Nathan Alfaro
Nathan Alfaro
Courtesy of Mariana Ortiz

Nathan Alfaro Memorial Show Brings Healing to the Family of the Fallen Fan

A few days before the anniversary of his death, you can’t walk too many steps without seeing Nathan Alfaro’s crooked smile on every light post and street corner in downtown Santa Ana. In clothing stores and record shops, places where he would’ve visited on an average weekend out with friends, stacks of fliers around town are plastered  with a photo of him rocking out on his bass, his face lit up behind a large pair of glasses and a mop of black hair on his head. It’s the image that his sisters Mariana and Mariah Ortiz have held close since he was stabbed last year while attending a local show with his friends. It’s only fitting that when it came time to plan the first annual Nathan Alfaro memorial show at the Yost this Sunday that this was the photo they’d use to remind people that his memory is far from gone.

This weekend, family, friends and bands who knew Alfaro best are throwing a show they hope to turn into an annual tradition. In the wake of his death, in which a murder trial is still getting underway, A handful of memorial shows were thrown in his honor. The biggest one took place at the Yost featuring The Garden, The Sloths, Cat Signs, The Drums and many other bands. Despite the great turnout and support for the show, some acts on the bill were unable to perform due to logistical and scheduling issues. This year, the goal of finishing last year’s show turned into an opportunity for Alfaro’s sisters to learn something about throwing a show of their own. In recent months, both have moved back down to OC where they originally grew up before moving with their family to Fresno.

“It was kind of like reopening [our old life] because we were born down here and we lived down here for our childhood, but it’s like reopening those memories and it was harder because he wasn’t here,” says Mariah. At age 19, she’s taken on a lot of the responsibility to throw a show for her brother, including booking bands, working with the venue and seeking advice and help from Alfaro’s friends on how to throw a decent show.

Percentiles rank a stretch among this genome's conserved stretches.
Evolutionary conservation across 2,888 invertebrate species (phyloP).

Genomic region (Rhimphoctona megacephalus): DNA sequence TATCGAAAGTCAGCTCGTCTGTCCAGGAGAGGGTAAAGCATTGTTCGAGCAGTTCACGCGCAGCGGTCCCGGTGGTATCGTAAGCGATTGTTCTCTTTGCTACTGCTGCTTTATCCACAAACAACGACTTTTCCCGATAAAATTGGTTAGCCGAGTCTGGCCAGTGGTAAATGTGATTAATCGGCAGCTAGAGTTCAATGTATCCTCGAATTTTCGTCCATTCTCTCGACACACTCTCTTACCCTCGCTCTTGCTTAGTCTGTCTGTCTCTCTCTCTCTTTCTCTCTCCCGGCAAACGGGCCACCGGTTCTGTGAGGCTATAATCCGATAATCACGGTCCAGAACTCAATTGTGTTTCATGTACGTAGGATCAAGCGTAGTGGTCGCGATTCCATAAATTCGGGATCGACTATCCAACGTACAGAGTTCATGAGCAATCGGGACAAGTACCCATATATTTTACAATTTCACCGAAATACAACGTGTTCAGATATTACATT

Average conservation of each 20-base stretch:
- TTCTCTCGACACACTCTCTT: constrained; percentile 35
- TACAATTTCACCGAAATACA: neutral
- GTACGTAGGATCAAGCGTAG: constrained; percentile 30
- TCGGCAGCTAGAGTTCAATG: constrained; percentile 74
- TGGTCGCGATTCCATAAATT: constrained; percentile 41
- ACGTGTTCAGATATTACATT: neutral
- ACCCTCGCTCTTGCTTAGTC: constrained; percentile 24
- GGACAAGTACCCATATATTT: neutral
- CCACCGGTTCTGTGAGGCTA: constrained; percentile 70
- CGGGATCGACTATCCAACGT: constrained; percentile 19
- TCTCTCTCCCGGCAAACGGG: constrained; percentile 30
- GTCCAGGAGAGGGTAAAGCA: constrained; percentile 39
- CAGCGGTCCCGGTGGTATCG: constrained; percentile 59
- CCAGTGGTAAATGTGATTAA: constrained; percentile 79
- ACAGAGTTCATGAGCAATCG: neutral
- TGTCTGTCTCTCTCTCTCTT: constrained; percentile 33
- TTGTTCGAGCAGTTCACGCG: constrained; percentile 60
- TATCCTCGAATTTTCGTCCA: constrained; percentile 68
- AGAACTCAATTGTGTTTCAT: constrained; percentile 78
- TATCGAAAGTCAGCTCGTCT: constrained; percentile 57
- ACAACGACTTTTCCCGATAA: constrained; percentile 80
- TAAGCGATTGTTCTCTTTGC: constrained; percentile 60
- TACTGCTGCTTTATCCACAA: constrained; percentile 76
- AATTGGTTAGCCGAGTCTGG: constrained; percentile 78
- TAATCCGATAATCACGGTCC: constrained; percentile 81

“I remember when I first started working on this, I was so overwhelmed and I had a lot to learn,” Mariah says. “I had to Google the term ‘backline’ because I didn’t know what the Yost was talking about when they asked me about it. Thankfully I got a lot of help and was able to figure a lot of things out as we went along.”

She enlisted the help of her sister older sister Mariana and Nick Espinoza, bassist and lead vocalist for Ghali, one of the bands that was playing the night Alfaro was killed. Aside from being one of his long time friends, Alfaro also occasionally roadied for the band. When it came time to plan this weekend’s memorial show, Espinoza knew he could be of service to Alfaro’s sisters.

“It was a really hard time after all this happened,” he says. “When I heard Mariana and Mariah wanted to do this show I needed to help them out—show them how to establish contracts with bands, make sure they’re on time, how to make sure to have proper security.”

For their part the owners of the Yost offered up the use of their venue free of charge. The family also decided to make the event a free show. The fierce lineup including Death Hymn Number 9, Santoros, Ghali, The Jailbirds and The Hurricanes (who are playing their final show) sounds like yet another dream lineup that Alfaro would’ve attended himself. Described by everyone who knew him as an avid lover and follower of local music, to have OC bands big and small come out to play a show in his honor and to repost photos of him on their social media is something his sisters say would’ve absolutely floored him.

“The Drums posted about him and so did Fidlar, my brother would’ve literally screamed like a little girl,” Mariah says.

After letting out a good laugh, Mariana is quick to correct that statement to the press for the sake of their brother's reputation. “Nah, he wouldn’t have screamed, but he would been like ‘Dude, that’s badass!’ she says with a smile. “It’s so great that like everything he ever wanted is happening, his dreams are still coming true.”

Though Alfaro’s sisters will never get over the loss of their brother, they say it’s the shows and the bands that really help them get by without him. For that reason alone, the idea of planning something like this once a year is definitely essential for them, regardless of where it is and who shows up.

“I think of it as every year we’ll learn along the way,” Mariah says. “If something gets messed up this time then we’ll work on it for next time. It doesn’t have to be at the Yost every year, it doesn’t always have to be huge, it could be in our bedroom with 10 people, as long as we’re celebrating my brother’s life.”

The 1st Annual Nathan Alfaro show is this Sunday March 5 at the Yost Theater featuring Death Hymn Number 9, Santoros, Ghali, The Jailbirds and The Hurricanes. Free, all ages. For full details, visit the concert's event page.

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